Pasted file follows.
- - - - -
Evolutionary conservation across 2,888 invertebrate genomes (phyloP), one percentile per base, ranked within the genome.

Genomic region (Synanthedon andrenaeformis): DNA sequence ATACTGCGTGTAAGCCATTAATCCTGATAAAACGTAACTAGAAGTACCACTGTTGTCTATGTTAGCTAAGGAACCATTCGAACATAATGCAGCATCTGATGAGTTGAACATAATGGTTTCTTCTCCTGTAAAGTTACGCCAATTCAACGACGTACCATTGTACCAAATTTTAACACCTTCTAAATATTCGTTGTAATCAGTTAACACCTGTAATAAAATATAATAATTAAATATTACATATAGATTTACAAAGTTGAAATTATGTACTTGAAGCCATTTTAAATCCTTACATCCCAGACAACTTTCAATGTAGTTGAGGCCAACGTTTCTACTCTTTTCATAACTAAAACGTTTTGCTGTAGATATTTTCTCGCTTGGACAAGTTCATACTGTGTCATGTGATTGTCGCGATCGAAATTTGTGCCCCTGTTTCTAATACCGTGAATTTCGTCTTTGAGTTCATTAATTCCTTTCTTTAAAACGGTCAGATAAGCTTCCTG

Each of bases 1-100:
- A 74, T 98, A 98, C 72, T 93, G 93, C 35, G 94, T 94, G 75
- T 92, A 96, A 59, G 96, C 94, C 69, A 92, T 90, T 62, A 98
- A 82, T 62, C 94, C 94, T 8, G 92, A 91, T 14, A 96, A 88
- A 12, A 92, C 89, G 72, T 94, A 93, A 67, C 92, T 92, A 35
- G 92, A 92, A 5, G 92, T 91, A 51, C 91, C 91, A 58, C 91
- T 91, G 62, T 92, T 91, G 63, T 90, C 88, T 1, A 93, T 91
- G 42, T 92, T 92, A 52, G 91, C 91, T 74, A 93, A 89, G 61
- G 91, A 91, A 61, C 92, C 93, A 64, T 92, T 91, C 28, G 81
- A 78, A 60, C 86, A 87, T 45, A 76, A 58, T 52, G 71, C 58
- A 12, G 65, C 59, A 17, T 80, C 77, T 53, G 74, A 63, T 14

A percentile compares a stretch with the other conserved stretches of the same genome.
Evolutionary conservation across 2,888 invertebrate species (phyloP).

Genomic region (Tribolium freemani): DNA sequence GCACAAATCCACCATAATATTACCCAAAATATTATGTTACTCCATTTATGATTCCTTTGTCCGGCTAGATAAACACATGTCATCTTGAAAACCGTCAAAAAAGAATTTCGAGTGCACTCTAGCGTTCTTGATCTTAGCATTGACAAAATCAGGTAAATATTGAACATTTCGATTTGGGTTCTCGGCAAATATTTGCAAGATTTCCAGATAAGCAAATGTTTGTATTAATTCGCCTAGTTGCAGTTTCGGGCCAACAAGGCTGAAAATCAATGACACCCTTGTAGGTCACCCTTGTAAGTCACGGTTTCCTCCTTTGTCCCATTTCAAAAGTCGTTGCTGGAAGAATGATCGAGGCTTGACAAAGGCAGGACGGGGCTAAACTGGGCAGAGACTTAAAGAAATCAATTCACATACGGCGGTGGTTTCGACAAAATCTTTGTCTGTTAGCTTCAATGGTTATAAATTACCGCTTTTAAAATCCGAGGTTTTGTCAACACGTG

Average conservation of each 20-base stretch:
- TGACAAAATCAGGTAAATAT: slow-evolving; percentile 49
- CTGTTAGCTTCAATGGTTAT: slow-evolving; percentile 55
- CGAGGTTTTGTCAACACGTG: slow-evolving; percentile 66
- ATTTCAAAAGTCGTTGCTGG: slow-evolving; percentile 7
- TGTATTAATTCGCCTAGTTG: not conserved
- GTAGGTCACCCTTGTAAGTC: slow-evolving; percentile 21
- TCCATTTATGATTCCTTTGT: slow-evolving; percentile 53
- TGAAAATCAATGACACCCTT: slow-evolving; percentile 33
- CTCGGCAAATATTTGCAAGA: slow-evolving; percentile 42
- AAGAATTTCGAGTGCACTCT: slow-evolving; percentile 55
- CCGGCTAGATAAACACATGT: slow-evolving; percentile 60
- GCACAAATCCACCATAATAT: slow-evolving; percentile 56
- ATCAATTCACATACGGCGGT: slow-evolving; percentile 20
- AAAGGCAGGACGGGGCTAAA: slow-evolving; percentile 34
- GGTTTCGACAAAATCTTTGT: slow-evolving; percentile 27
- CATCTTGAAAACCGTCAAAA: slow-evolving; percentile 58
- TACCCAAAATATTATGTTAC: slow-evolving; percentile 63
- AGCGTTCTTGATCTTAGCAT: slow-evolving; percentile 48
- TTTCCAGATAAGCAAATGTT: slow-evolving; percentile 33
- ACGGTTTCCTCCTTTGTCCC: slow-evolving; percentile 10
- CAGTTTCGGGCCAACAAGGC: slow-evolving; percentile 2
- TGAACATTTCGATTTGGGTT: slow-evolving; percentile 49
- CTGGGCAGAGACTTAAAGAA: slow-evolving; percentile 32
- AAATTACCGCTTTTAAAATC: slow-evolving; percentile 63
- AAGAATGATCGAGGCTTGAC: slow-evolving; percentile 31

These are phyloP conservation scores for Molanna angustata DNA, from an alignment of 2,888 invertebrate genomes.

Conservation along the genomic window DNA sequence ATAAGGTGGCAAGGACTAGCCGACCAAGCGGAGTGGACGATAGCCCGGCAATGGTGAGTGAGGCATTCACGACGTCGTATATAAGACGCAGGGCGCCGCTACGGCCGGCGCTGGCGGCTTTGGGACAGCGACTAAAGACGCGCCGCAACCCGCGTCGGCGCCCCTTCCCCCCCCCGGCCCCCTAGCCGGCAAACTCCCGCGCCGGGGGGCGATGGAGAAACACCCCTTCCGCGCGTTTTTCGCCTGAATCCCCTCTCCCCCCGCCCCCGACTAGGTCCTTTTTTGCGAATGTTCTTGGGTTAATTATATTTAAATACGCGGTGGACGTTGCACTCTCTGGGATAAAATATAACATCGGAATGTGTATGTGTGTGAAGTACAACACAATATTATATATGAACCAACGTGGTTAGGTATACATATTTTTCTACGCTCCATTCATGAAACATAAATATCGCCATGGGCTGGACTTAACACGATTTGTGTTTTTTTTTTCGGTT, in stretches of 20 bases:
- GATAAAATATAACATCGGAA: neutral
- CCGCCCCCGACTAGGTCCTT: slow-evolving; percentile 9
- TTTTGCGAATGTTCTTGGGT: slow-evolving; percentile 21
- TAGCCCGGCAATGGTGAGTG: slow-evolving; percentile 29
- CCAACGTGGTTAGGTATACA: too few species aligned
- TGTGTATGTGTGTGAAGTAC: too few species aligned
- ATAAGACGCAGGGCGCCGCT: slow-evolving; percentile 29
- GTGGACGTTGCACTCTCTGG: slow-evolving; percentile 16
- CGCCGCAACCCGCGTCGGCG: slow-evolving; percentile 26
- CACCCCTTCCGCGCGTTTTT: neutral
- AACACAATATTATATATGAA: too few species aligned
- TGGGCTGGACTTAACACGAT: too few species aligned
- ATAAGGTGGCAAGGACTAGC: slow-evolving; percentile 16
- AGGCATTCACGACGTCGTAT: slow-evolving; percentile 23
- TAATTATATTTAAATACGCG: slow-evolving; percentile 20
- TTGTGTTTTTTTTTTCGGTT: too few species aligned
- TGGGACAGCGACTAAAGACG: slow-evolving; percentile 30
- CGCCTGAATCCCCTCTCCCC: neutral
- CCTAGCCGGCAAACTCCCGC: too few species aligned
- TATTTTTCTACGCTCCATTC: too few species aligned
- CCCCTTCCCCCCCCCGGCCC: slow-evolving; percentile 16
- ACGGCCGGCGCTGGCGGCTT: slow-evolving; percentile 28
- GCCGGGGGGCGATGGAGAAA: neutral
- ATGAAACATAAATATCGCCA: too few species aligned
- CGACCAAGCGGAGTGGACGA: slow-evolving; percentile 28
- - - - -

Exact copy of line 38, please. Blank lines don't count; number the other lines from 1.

- CAGTTTCGGGCCAACAAGGC: slow-evolving; percentile 2